11. I have so many slugs and they make me feel queezy…. thanks to everyone for all the great suggestions….

  12. Anne says:

    Diatomaceous Earth will help. It is basically crushed up fossilized diatoms. It is very sharp to them, but also dries them out which is why they avoid it. It is similar in concept as salt (which draws moisture out of them and triggers their mucus glands to go in overdrive so they kind of implode).. except it is harmless to plants and critters.

    Copper also works because in short it creates a electrical current. Beer traps have to be deep enough for them to be effective.. but even then like what you had.. some aren’t lushes.

    We also had a slug explosion where I am at. Normally I would just see a few the whole season and just last night I plucked over 60 of them off my plants and then ran to find my diatomaceous earth. Only need a light dusting around the plant.

    Oh and eggshells.. do nothing. Not sharp enough and they are primarily calcium carbonate.. so no reaction and the slugs just crawl right over. Good for the garden in general, but not an effective slug deterrent. Someone mentioned ducks ..they are crazy for slugs.

    Coffee grounds don’t seem to stop them either. After brewing they are pretty much neutral ph and my garden has tons of grounds in it.. as well as tons of slugs. Good luck to ya!

  13. Great overview Anne! Thanks! I’ll have to try the DE…I think I need to get some for the chickens anyhow!

  14. tabbycat says:

    try using the slug bell, it works well keeping slugs from the plants

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  16. Barbara says:

    I can confirm that slug collars work – but nothing else does, at least on my slugs. Not coffee grounds, ashes, copper, eggshells, etc. Another method that helps a little is to raise the plants to a fairly mature size indoors or in a protected greenhouse before planting them outside. This worked with my tomatoes and summer squash. And there are varieties of lettuce (lamb’s lettuce, red leaf lettuce) that they leave alone. If you’re interested, I wrote a post in my blog on my experiments with which plants attract slugs and which ones don’t.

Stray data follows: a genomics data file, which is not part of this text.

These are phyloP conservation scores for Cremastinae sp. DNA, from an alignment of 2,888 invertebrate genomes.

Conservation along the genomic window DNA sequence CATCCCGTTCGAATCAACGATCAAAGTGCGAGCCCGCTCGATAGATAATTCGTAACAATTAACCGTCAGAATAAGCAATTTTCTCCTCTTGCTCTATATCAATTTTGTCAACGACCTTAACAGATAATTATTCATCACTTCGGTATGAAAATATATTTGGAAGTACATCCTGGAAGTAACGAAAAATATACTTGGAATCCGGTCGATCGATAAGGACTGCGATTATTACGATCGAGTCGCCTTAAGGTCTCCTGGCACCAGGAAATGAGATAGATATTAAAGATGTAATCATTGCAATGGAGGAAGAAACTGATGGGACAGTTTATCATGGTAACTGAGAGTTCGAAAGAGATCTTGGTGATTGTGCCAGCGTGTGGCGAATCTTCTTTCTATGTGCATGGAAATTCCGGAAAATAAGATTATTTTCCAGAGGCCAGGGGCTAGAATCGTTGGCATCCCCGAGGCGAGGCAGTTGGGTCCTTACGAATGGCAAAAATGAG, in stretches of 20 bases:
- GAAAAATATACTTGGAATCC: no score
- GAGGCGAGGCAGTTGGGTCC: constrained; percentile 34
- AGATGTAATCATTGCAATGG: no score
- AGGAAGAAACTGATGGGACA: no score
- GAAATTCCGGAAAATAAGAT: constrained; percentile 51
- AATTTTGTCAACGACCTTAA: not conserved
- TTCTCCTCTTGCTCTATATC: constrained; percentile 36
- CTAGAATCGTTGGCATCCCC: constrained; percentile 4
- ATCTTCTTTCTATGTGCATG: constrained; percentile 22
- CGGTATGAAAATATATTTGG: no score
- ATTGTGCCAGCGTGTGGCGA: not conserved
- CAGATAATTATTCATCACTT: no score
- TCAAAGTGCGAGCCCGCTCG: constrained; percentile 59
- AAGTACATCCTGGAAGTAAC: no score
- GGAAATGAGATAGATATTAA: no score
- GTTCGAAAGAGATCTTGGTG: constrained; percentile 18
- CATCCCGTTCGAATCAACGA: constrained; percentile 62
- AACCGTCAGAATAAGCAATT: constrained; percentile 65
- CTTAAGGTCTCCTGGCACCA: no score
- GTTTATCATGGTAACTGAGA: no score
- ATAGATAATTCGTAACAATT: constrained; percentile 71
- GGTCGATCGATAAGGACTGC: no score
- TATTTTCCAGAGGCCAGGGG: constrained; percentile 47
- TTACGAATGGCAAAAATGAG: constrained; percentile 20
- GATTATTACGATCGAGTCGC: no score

17. Barbara says:

    P.S. I need to have that poster! Where can you get it? I couldn’t find it by googling. Thanks.

  18. Barbara- I’ll look at your post…sounds great! I just googled slug images and it came up somewhere….I am not finding it now though. Hmm.
    The slug collars I started last year seem to be working pretty well. I am trialing a different copper method from someone else that seems to be working too.
    The slugs are frustrating for sure!!

  19. Sheila says:

    I live in Seattle too —

    My question is — how the heck do they sneak through my sliding door and slime across my kitchen floor.

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  24. Sue Mcfetridge says:

    hi there i was jus looking through your page and thought i’d ask if you tried the Slug Bell?